Giant Scabious, Yellow Scabious

Cephalaria gigantea

Family: Caprifoliaceae (cap-ree-foh-lee-AY-see-ee) (Info) (cap-ree-foh-lee-AY-see-ee) (Info)
Genus: Cephalaria (sef-uh-LARE-ee-uh) (Info)
Species: gigantea (jy-GAN-tee-uh) (Info)
Synonym:Scabiosa gigantea
Synonym:Cephalaria tatarica
Synonym:Cephalaria caucasica

Category:

Perennials

Foliage Color:

Blue-Green

Bloom Characteristics:

Flowers are good for cutting

This plant is attractive to bees, butterflies and/or birds

Water Requirements:

Average Water Needs; Water regularly; do not overwater

Where to Grow:

Grow outdoors year-round

Height:

6-8 ft. (1.8-2.4 m)

Spacing:

24-36 in. (60-90 cm)

Hardiness:

USDA Zone 3a: to -39.9 C (-40 F)

USDA Zone 3b: to -37.2 C (-35 F)

USDA Zone 4a: to -34.4 C (-30 F)

USDA Zone 4b: to -31.6 C (-25 F)

USDA Zone 5a: to -28.8 C (-20 F)

USDA Zone 5b: to -26.1 C (-15 F)

USDA Zone 6a: to -23.3 C (-10 F)

USDA Zone 6b: to -20.5 C (-5 F)

USDA Zone 7a: to -17.7 C (0 F)

USDA Zone 7b: to -14.9 C (5 F)

USDA Zone 8a: to -12.2 C (10 F)

USDA Zone 8b: to -9.4 C (15 F)

USDA Zone 9a: to -6.6 C (20 F)

USDA Zone 9b: to -3.8 C (25 F)

Sun Exposure:

Sun to Partial Shade

Danger:

Unknown - Tell us

Bloom Color:

Bright Yellow

Bloom Time:

Late Spring/Early Summer

Mid Summer

Foliage:

Grown for foliage

Herbaceous

Velvet/Fuzzy-Textured

Other details:

Unknown - Tell us

Soil pH requirements:

Unknown - Tell us

Patent Information:

Non-patented

Propagation Methods:

By dividing the rootball

From seed; stratify if sowing indoors

Seed Collecting:

Allow seedheads to dry on plants; remove and collect seeds

Properly cleaned, seed can be successfully stored

Regional

This plant has been said to grow in the following regions:

Concord, California

Richmond, California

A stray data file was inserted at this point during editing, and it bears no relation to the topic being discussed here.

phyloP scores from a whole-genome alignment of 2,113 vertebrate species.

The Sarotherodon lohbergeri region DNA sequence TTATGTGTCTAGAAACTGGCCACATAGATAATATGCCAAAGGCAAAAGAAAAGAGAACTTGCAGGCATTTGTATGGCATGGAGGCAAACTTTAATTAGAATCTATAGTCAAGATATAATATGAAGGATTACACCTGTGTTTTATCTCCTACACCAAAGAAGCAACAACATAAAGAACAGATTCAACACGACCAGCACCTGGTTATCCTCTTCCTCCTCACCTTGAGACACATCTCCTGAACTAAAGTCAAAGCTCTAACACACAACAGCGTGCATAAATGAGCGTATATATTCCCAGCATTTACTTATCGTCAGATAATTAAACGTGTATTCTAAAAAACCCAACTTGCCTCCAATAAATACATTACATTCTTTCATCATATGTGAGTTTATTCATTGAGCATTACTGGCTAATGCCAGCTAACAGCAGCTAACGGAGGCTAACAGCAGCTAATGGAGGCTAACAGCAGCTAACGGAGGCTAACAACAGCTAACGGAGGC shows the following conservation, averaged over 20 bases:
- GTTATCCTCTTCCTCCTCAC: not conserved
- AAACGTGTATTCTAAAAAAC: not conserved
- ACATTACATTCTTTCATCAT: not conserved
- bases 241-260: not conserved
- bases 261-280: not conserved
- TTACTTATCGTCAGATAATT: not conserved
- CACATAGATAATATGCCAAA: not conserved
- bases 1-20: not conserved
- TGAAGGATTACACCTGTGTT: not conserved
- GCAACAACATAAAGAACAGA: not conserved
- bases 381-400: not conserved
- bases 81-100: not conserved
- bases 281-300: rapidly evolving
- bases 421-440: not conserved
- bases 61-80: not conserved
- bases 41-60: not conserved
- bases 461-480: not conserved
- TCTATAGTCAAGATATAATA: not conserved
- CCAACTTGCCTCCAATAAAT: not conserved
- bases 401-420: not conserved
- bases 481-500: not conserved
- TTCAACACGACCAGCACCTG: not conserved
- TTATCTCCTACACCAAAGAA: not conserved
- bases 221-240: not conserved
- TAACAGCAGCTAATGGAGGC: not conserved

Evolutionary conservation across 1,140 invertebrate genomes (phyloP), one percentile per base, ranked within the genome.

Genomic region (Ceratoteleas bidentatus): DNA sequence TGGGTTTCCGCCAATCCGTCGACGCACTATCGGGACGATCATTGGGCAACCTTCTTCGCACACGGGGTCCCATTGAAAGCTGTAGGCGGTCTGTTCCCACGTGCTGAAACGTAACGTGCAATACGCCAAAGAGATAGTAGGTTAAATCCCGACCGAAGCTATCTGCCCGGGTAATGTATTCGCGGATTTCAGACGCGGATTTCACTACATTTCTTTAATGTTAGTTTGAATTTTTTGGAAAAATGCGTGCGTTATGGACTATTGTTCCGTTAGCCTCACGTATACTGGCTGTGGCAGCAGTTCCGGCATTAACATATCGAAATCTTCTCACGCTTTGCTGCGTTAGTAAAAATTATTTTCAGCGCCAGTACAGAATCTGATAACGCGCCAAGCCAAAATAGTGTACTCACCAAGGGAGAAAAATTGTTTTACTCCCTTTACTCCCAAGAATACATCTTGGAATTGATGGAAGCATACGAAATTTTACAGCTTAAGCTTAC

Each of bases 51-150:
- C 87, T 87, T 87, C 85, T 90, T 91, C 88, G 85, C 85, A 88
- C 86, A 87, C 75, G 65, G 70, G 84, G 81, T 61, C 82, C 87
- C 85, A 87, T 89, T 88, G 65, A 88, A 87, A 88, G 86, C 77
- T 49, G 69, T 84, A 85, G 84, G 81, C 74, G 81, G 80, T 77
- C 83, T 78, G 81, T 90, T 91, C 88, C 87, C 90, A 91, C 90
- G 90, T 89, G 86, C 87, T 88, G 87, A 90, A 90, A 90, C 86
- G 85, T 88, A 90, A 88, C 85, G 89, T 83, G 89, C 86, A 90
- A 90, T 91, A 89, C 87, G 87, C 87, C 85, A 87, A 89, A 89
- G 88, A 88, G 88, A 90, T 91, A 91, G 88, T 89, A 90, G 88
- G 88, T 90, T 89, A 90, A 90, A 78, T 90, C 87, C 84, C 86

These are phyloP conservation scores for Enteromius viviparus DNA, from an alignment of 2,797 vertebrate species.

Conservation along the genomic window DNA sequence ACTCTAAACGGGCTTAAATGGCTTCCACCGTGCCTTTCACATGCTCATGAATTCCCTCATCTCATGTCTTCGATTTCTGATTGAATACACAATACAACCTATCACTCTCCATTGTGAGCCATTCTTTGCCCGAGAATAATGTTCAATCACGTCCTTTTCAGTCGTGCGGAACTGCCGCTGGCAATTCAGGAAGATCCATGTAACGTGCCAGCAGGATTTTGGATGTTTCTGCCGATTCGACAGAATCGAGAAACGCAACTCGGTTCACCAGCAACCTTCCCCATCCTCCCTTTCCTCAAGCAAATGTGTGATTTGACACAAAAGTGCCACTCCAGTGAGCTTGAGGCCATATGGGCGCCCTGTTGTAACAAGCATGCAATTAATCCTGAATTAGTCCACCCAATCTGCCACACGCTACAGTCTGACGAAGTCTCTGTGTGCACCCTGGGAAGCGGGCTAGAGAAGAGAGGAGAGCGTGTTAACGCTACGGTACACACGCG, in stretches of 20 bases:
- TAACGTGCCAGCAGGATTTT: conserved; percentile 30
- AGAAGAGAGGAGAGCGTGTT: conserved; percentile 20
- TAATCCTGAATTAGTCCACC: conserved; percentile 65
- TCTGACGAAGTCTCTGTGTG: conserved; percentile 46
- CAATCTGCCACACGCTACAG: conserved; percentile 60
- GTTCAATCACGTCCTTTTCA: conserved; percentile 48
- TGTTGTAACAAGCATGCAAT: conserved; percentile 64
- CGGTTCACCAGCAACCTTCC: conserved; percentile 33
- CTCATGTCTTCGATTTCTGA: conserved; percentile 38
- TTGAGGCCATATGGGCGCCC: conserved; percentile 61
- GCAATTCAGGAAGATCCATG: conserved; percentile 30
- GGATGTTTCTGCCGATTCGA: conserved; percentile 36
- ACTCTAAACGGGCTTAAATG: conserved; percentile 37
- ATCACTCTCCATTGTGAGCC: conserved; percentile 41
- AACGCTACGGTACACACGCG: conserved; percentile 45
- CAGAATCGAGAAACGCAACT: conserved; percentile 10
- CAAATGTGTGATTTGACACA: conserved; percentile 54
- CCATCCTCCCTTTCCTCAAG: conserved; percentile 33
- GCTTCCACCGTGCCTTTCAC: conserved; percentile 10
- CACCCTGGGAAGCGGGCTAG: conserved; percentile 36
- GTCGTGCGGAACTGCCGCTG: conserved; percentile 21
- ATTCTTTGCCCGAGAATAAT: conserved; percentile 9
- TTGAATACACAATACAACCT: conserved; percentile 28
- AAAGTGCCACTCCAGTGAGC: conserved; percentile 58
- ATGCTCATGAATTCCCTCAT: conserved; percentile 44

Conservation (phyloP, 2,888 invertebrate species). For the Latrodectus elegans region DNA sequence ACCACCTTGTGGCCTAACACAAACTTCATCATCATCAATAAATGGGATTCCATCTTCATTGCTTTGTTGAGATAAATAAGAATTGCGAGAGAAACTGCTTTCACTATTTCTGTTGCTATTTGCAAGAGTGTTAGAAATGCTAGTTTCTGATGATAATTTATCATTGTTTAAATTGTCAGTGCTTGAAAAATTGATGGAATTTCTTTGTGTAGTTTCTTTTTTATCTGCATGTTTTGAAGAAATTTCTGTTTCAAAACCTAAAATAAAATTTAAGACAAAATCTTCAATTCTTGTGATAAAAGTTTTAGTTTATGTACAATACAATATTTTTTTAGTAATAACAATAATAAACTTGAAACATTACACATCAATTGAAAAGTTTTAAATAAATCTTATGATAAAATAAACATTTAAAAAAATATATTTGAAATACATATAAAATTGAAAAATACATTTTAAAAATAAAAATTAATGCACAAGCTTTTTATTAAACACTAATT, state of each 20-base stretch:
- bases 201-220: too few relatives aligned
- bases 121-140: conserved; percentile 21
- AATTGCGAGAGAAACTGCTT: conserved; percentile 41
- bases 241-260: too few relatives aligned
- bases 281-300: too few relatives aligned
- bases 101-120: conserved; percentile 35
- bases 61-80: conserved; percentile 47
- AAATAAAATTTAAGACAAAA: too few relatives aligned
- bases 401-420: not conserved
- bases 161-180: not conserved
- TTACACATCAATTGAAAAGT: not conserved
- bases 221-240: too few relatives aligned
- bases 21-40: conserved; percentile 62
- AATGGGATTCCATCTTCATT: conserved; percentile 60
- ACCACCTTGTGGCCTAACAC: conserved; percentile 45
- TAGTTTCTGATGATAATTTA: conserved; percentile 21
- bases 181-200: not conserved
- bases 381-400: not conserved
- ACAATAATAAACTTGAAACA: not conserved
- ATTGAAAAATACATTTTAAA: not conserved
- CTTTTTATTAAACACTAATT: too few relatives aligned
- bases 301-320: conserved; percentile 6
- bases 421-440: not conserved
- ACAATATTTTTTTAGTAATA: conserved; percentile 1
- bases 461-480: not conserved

Bow, New Hampshire

Yachats, Oregon

Wilkes Barre, Pennsylvania

Kalama, Washington

Twin Lakes, Wisconsin (2 reports)

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Gardeners' Notes:

4
positives
1
neutral
0
negatives
RatingContent
Neutral

On Jan 8, 2016, coriaceous from ROSLINDALE, MA wrote:

The big bold pinnate foliage is as valuable when young as the creamy, pale yellow flowers. The leaves form a low dense mound, while the tall wiry see-through flower stems above can reach 7'. The foliage takes up a lot of bed
space, but it stays low.

The flowers are good in cut arrangements, and in the garden they attract many beneficial pollinators. They show best against a dark background like a yew hedge. They aren't usually produced in great profusion. The flower stems tend to lodge in less than full sun and on windy sites. Cutting back hard promptly after flowering can induce rebloom.

The foliage tends to deteriorate as the summer progresses. This plant does not like heat or drought.

Self-sows lightly where happy.

Positive

On Jul 7, 2013, Jolanda40 from Amsterdam,
Netherlands wrote:

This is great perennial for the back of your border. It's getting very tall, 2.5 meter, showstopper for people passing by and the bees love them. Flowers have a delicate light yellow/greenish color. Perfect for a a more informal garden. I raised them from seed. This wasn't easy, you'll need absolutely fresh seeds en they need stratification (a cold period). I used the wintersowing technique and got 6 seedlings. This year I can harvest my own seeds!
Pictures are from seeds sown two years ago. One of my favourites in my garden!

Positive

On Aug 13, 2010, eroebroek from calgary, AB (Zone 3b) wrote:

Grows as border in the Reader Rock garden in Calgary zone 3
Plants are 8 feet tall in mid August and a half dozen or so of them in a mass planting create a "flowered hedge " 5 feet wide by 20 feet long growing in full sun . Quite a spectacular plant . If I had grounds rather than just a garden I would certainly grow this one .

Positive

On Jun 16, 2009, SW_gardener from (Zone 6a) wrote:

Yellow Cephalaria is a strong grower thriving in poor soils. Too rich a soil and/or too much water will cause rotting of the flower stems. Self seeds nicely and not invasive. Leave the dried flower stalks on the plant for winter interest.

added July 17 2009: Since this has started blooming I've noticed it's very attractive to bumble bee's! Theres seems to be one buzzing around it every time I look! Even now I just saw one and it's almost 8pm on a cloudy day!

Positive

On Jul 6, 2005, Dacooolest from Brandon, MB (Zone 2b) wrote:

An amazing plant!!! It has survived our harsh -45 degree winter, only to come back in the spring, reaching up to 9 feet! The blooms on my plant are yellow, unlike some of the pictures.

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